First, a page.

Man, was this a killer holiday season. It’s been two weeks at least since I last posted. There just hasn’t been an intersection of time and energy. Not that I’m looking for sympathy, this has been the most tiring holiday season I can remember.

Case in point: On New Year’s Day it is my tradition to take it easy, hunker down with some snacks, and watch bowl games. I’ve been able to keep a this even with small children, as my wife does me the courtesy of keeping me free (enough) to really relax and enjoy the day. This year I didn’t get a chance to sit down and watch until the Sugar Bowl (the latest game). I went to bed at 9:15.

I can’t remember the last time I went to bed before 10pm that I wasn’t sick. That’s just how the last two weeks have been. I’m kind of surprised that I haven’t come down sick.

Anyway, major things have been afoot here at the Fudge house. Significant ministry changes loom large, with all of the related challenges and decisions to be made. I’m looking forward to the new year because all those challenges and decisions figure to have Amy and I depending on Christ more than ever before. Suffice it to say that sacrifice makes you take stock of what is truly important. Sacrifice is a moment which forces you to jettison those things which would keep you from your upward call of growth in Christ. It remands me of what Paul said:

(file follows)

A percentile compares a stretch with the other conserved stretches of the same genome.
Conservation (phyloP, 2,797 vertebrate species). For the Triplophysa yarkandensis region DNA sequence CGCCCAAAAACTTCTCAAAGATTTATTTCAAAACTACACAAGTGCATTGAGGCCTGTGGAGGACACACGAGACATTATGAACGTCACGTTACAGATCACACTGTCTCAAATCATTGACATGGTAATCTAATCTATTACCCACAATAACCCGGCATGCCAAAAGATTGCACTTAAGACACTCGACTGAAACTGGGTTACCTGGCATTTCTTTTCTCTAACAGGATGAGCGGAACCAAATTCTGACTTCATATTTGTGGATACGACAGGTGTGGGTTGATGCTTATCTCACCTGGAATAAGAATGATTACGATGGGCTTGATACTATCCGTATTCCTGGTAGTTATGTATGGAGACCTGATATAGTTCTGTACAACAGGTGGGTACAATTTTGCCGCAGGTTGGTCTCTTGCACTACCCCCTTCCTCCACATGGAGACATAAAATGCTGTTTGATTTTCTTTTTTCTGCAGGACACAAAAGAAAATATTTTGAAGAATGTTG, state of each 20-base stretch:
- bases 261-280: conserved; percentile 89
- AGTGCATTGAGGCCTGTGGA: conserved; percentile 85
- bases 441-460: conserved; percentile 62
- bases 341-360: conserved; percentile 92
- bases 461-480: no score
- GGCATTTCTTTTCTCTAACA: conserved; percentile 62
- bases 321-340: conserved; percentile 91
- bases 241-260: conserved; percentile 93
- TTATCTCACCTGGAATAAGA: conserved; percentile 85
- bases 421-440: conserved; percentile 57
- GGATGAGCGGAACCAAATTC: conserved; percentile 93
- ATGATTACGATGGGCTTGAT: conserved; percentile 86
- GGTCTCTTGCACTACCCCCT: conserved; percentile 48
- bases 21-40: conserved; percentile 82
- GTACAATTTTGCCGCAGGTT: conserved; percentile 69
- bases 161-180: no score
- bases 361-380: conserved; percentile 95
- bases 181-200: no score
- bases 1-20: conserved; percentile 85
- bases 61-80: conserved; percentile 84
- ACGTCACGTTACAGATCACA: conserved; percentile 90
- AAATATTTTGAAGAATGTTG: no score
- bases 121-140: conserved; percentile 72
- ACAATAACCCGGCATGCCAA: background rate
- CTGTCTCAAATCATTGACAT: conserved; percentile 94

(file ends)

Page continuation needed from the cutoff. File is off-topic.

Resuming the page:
“But whatever things were gain to me, those things I have counted as loss for the sake of Christ. More than that, I count all things to be loss in view of the surpassing value of knowing Christ Jesus my Lord, for whom I have suffered the loss of all things, and count them but rubbish so that I may gain Christ, and may be found in Him, not having a righteousness of my own derived from the Law, but that which is through faith in Christ, the righteousness which comes from God on the basis of faith, that I may know Him and the power of His resurrection and the fellowship of His sufferings, being conformed to His death; in order that I may attain to the resurrection from the dead.” (Phillipians 3:7-11)